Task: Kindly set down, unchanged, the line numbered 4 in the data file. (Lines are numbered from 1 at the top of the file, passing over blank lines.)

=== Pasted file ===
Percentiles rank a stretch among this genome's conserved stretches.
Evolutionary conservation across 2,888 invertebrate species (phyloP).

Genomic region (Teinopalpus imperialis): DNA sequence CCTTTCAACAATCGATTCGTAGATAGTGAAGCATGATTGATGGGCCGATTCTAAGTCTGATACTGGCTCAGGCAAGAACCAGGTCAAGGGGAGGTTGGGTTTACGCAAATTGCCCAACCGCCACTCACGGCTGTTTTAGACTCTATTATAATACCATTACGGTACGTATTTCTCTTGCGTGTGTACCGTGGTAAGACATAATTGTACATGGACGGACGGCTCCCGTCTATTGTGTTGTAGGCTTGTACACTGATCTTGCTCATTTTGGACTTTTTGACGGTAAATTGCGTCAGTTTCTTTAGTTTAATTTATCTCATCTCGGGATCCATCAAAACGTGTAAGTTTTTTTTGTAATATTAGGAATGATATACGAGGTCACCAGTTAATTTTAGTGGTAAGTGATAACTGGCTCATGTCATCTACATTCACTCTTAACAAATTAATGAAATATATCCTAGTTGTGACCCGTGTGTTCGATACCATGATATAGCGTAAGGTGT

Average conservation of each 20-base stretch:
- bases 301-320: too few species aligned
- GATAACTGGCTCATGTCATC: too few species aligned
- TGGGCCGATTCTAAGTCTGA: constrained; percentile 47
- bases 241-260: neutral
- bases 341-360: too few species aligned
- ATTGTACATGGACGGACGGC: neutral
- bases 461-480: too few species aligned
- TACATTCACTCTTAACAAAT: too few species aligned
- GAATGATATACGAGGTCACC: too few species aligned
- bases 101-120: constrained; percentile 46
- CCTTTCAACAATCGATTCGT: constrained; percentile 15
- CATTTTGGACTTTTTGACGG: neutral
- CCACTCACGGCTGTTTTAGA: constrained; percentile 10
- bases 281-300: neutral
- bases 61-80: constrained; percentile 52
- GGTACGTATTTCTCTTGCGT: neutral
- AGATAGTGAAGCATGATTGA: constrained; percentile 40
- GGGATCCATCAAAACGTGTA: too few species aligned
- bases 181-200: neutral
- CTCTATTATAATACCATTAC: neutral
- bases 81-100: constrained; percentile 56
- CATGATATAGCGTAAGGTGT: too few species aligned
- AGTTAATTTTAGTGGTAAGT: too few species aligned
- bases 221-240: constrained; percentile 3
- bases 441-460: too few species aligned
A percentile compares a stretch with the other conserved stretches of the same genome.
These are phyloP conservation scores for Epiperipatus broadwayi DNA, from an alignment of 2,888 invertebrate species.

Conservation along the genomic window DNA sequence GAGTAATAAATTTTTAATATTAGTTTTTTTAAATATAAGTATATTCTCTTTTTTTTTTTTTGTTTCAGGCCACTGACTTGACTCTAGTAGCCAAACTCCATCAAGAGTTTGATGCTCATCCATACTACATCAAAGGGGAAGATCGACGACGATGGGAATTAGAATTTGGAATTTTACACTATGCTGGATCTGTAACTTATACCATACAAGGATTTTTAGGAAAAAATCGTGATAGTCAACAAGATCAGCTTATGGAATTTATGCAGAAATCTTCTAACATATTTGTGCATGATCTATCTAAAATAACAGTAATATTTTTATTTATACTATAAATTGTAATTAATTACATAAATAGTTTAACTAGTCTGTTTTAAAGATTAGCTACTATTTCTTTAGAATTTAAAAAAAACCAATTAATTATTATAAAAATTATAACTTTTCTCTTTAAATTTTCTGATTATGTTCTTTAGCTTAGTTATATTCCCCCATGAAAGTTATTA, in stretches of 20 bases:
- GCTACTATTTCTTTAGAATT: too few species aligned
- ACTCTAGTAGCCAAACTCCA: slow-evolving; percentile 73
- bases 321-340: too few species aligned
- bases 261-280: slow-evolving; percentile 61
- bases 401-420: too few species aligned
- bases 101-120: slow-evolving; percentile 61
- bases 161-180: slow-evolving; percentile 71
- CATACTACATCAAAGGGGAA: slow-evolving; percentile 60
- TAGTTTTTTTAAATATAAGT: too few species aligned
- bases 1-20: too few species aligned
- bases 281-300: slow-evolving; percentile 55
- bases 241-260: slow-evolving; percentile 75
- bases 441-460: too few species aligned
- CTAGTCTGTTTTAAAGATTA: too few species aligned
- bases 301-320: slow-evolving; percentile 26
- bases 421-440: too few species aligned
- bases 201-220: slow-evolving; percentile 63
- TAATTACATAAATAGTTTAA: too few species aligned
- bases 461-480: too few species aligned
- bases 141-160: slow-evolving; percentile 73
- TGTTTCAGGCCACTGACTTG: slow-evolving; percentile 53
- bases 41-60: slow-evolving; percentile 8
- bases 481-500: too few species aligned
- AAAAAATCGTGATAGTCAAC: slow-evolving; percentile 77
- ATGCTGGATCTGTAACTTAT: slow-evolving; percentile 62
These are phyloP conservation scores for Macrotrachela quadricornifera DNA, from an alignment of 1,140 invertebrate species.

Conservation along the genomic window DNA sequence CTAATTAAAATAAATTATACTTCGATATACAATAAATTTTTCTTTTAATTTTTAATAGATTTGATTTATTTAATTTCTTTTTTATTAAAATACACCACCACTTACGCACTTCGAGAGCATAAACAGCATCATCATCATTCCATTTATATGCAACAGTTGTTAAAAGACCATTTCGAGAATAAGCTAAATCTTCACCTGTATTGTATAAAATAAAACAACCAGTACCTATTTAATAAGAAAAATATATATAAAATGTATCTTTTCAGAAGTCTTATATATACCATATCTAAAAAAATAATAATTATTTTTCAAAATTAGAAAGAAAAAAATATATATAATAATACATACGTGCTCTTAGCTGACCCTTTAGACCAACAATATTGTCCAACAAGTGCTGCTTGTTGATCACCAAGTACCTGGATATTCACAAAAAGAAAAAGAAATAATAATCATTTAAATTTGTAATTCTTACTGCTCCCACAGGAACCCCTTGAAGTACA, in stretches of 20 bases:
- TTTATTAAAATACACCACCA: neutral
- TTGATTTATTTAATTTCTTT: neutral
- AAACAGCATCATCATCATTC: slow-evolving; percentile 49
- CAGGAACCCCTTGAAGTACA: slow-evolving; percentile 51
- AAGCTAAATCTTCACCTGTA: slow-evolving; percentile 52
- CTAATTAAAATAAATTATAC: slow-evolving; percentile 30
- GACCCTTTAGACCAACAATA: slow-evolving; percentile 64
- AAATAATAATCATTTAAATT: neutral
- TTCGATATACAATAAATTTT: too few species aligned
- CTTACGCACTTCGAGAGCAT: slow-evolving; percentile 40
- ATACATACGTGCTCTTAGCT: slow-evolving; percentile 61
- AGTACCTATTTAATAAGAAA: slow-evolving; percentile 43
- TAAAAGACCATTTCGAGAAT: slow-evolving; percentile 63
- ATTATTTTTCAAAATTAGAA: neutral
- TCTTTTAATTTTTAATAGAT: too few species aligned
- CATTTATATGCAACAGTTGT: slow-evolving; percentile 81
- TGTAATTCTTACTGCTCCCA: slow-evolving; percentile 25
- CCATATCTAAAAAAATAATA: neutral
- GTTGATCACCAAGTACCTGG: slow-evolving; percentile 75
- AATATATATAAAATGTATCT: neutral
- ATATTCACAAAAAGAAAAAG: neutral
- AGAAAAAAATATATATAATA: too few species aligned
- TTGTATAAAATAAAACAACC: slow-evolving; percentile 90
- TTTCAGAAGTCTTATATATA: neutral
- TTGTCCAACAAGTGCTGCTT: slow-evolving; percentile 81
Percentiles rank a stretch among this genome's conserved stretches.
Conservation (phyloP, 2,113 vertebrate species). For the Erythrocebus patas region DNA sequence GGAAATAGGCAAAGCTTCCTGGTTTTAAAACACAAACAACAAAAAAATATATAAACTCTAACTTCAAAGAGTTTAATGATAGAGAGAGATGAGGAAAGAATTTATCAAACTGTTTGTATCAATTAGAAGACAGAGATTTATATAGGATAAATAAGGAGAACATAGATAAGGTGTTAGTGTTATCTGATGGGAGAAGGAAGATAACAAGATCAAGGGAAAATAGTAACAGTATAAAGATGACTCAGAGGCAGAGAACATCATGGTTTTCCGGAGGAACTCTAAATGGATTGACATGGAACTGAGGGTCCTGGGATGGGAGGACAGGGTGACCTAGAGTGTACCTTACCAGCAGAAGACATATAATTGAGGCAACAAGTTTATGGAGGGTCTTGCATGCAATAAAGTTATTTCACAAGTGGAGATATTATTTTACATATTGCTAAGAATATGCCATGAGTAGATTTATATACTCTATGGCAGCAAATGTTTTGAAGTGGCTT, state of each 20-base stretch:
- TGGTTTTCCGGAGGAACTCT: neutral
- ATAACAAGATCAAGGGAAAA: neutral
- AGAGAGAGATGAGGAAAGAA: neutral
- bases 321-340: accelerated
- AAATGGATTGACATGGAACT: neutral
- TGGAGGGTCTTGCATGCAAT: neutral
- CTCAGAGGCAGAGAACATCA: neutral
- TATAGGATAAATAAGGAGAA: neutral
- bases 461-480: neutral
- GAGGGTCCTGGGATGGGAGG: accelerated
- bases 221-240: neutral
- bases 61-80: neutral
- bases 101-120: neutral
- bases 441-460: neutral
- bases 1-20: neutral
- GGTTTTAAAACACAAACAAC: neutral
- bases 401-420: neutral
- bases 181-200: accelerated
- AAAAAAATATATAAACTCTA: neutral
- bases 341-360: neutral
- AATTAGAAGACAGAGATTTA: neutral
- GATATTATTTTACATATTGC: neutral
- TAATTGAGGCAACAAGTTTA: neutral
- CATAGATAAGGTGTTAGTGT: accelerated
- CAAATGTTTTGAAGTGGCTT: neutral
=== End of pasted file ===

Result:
Average conservation of each 20-base stretch: